The Program for International Student Assessment (PISA) collaborative problem solving assessment was given in 2015 and measured students’ ability to solve a problem by sharing the understanding and effort required to come to a solution, and pooling their knowledge, skills, and effort to reach that solution.
PISA is coordinated by the Organization for Economic Cooperation and Development (OECD) and conducted in the U.S. by the National Center for Education Statistics (NCES). The U.S. was one of 51 education systems participating in the PISA collaborative problem solving assessment, along with two U.S. states—Massachusetts and North Carolina.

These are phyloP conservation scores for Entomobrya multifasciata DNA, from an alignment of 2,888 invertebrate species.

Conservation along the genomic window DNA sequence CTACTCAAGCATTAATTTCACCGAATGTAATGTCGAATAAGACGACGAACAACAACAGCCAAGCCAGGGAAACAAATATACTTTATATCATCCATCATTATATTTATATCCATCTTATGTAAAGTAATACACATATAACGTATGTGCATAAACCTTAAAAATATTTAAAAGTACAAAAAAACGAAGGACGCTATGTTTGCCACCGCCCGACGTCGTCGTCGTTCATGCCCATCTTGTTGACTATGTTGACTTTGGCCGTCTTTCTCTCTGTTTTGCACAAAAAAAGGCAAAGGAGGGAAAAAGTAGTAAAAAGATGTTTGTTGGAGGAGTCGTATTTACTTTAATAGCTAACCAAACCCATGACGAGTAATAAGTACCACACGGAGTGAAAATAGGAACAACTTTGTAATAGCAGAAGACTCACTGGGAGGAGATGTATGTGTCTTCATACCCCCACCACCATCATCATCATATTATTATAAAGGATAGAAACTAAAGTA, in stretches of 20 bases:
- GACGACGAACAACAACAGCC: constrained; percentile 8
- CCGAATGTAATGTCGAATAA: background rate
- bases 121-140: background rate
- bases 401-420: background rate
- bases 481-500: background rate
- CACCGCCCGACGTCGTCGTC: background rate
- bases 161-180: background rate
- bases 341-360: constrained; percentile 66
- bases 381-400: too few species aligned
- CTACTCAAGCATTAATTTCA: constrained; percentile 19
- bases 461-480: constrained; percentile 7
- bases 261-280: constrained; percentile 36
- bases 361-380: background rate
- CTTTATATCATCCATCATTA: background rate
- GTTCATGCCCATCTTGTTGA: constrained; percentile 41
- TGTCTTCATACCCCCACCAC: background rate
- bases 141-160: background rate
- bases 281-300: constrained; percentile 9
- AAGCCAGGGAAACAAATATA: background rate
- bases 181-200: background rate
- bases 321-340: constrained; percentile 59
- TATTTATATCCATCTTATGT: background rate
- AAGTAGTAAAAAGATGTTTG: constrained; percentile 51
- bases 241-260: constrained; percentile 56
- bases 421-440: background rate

NCES released a Data Point report today (Nov. 21) on the results of the assessment, which found:
• The U.S. average score of 520 was higher than the international/OECD average score of 500;
• The U.S average score was statistically higher than 35 other education systems and statistically lower than 10 education systems. The U.S. score was about the same as five other systems. Singapore (561) and Japan (552) had the highest average scores, while Tunisia (382) had the lowest score; and
• About 14 percent of U.S. students scored in the highest range of proficiency (Level 4) and 30 percent scored in the second-highest range (Level 3), compared to 8 and 28 percent, respectively, for international/OECD students. About 24 percent of U.S. students scored in the lowest range of proficiency (Level 1 and below), compared to 28 percent internationally.